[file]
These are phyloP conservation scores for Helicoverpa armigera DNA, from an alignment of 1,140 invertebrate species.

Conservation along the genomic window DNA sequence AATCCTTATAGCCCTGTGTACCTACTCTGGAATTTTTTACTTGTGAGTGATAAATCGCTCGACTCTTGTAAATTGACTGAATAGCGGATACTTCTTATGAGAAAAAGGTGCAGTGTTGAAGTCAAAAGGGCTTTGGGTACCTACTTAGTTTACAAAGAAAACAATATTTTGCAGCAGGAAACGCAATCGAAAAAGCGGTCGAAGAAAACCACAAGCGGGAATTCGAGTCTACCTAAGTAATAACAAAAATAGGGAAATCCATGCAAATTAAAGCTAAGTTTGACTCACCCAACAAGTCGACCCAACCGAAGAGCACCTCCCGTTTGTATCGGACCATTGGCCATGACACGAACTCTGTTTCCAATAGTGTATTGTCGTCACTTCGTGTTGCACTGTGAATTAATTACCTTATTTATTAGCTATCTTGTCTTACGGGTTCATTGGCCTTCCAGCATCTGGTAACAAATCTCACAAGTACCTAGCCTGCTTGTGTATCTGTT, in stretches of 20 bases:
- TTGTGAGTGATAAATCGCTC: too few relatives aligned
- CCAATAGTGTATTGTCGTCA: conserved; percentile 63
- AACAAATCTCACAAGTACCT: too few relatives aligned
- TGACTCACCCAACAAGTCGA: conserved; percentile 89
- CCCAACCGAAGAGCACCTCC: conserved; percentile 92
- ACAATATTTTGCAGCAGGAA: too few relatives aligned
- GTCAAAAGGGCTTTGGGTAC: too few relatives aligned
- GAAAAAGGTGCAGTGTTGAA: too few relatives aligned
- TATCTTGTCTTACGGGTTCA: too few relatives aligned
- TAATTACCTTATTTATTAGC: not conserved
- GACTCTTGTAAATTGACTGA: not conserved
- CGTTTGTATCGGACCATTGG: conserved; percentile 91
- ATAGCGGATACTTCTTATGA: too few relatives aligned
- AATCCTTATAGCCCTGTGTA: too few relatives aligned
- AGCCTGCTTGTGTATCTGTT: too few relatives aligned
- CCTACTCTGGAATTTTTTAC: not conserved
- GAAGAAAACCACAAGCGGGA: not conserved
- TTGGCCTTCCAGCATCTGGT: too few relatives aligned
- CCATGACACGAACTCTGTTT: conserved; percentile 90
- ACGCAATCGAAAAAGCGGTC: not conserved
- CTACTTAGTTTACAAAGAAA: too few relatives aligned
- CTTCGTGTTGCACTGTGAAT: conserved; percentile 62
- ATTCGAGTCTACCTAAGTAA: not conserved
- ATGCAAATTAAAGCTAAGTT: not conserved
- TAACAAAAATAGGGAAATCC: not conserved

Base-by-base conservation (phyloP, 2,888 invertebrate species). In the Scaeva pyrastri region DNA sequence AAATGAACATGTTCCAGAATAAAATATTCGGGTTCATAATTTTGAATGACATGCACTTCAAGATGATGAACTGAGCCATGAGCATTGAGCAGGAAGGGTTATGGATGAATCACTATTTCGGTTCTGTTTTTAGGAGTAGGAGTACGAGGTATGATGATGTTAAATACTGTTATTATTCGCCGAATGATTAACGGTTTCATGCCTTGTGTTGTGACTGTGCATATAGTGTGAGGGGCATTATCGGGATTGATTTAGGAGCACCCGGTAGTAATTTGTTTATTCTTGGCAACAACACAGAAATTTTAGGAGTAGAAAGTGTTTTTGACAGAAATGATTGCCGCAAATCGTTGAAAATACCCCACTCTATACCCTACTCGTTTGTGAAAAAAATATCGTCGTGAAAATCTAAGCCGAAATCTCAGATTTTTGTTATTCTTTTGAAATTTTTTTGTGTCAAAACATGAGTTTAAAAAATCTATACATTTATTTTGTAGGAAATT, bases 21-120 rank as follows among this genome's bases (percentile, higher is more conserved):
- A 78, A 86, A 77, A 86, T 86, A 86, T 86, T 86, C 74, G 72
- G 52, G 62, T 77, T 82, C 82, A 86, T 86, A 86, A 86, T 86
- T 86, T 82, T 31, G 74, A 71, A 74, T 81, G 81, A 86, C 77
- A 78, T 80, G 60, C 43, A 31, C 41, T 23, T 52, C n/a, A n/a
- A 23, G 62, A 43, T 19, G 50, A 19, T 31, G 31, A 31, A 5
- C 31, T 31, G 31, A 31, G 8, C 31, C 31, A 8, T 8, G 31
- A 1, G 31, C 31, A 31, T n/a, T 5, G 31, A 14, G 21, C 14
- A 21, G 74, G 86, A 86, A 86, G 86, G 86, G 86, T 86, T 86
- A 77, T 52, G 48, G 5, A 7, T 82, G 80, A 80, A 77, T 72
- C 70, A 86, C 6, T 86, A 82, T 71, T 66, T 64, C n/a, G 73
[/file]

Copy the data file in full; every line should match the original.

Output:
These are phyloP conservation scores for Helicoverpa armigera DNA, from an alignment of 1,140 invertebrate species.

Conservation along the genomic window DNA sequence AATCCTTATAGCCCTGTGTACCTACTCTGGAATTTTTTACTTGTGAGTGATAAATCGCTCGACTCTTGTAAATTGACTGAATAGCGGATACTTCTTATGAGAAAAAGGTGCAGTGTTGAAGTCAAAAGGGCTTTGGGTACCTACTTAGTTTACAAAGAAAACAATATTTTGCAGCAGGAAACGCAATCGAAAAAGCGGTCGAAGAAAACCACAAGCGGGAATTCGAGTCTACCTAAGTAATAACAAAAATAGGGAAATCCATGCAAATTAAAGCTAAGTTTGACTCACCCAACAAGTCGACCCAACCGAAGAGCACCTCCCGTTTGTATCGGACCATTGGCCATGACACGAACTCTGTTTCCAATAGTGTATTGTCGTCACTTCGTGTTGCACTGTGAATTAATTACCTTATTTATTAGCTATCTTGTCTTACGGGTTCATTGGCCTTCCAGCATCTGGTAACAAATCTCACAAGTACCTAGCCTGCTTGTGTATCTGTT, in stretches of 20 bases:
- TTGTGAGTGATAAATCGCTC: too few relatives aligned
- CCAATAGTGTATTGTCGTCA: conserved; percentile 63
- AACAAATCTCACAAGTACCT: too few relatives aligned
- TGACTCACCCAACAAGTCGA: conserved; percentile 89
- CCCAACCGAAGAGCACCTCC: conserved; percentile 92
- ACAATATTTTGCAGCAGGAA: too few relatives aligned
- GTCAAAAGGGCTTTGGGTAC: too few relatives aligned
- GAAAAAGGTGCAGTGTTGAA: too few relatives aligned
- TATCTTGTCTTACGGGTTCA: too few relatives aligned
- TAATTACCTTATTTATTAGC: not conserved
- GACTCTTGTAAATTGACTGA: not conserved
- CGTTTGTATCGGACCATTGG: conserved; percentile 91
- ATAGCGGATACTTCTTATGA: too few relatives aligned
- AATCCTTATAGCCCTGTGTA: too few relatives aligned
- AGCCTGCTTGTGTATCTGTT: too few relatives aligned
- CCTACTCTGGAATTTTTTAC: not conserved
- GAAGAAAACCACAAGCGGGA: not conserved
- TTGGCCTTCCAGCATCTGGT: too few relatives aligned
- CCATGACACGAACTCTGTTT: conserved; percentile 90
- ACGCAATCGAAAAAGCGGTC: not conserved
- CTACTTAGTTTACAAAGAAA: too few relatives aligned
- CTTCGTGTTGCACTGTGAAT: conserved; percentile 62
- ATTCGAGTCTACCTAAGTAA: not conserved
- ATGCAAATTAAAGCTAAGTT: not conserved
- TAACAAAAATAGGGAAATCC: not conserved

Base-by-base conservation (phyloP, 2,888 invertebrate species). In the Scaeva pyrastri region DNA sequence AAATGAACATGTTCCAGAATAAAATATTCGGGTTCATAATTTTGAATGACATGCACTTCAAGATGATGAACTGAGCCATGAGCATTGAGCAGGAAGGGTTATGGATGAATCACTATTTCGGTTCTGTTTTTAGGAGTAGGAGTACGAGGTATGATGATGTTAAATACTGTTATTATTCGCCGAATGATTAACGGTTTCATGCCTTGTGTTGTGACTGTGCATATAGTGTGAGGGGCATTATCGGGATTGATTTAGGAGCACCCGGTAGTAATTTGTTTATTCTTGGCAACAACACAGAAATTTTAGGAGTAGAAAGTGTTTTTGACAGAAATGATTGCCGCAAATCGTTGAAAATACCCCACTCTATACCCTACTCGTTTGTGAAAAAAATATCGTCGTGAAAATCTAAGCCGAAATCTCAGATTTTTGTTATTCTTTTGAAATTTTTTTGTGTCAAAACATGAGTTTAAAAAATCTATACATTTATTTTGTAGGAAATT, bases 21-120 rank as follows among this genome's bases (percentile, higher is more conserved):
- A 78, A 86, A 77, A 86, T 86, A 86, T 86, T 86, C 74, G 72
- G 52, G 62, T 77, T 82, C 82, A 86, T 86, A 86, A 86, T 86
- T 86, T 82, T 31, G 74, A 71, A 74, T 81, G 81, A 86, C 77
- A 78, T 80, G 60, C 43, A 31, C 41, T 23, T 52, C n/a, A n/a
- A 23, G 62, A 43, T 19, G 50, A 19, T 31, G 31, A 31, A 5
- C 31, T 31, G 31, A 31, G 8, C 31, C 31, A 8, T 8, G 31
- A 1, G 31, C 31, A 31, T n/a, T 5, G 31, A 14, G 21, C 14
- A 21, G 74, G 86, A 86, A 86, G 86, G 86, G 86, T 86, T 86
- A 77, T 52, G 48, G 5, A 7, T 82, G 80, A 80, A 77, T 72
- C 70, A 86, C 6, T 86, A 82, T 71, T 66, T 64, C n/a, G 73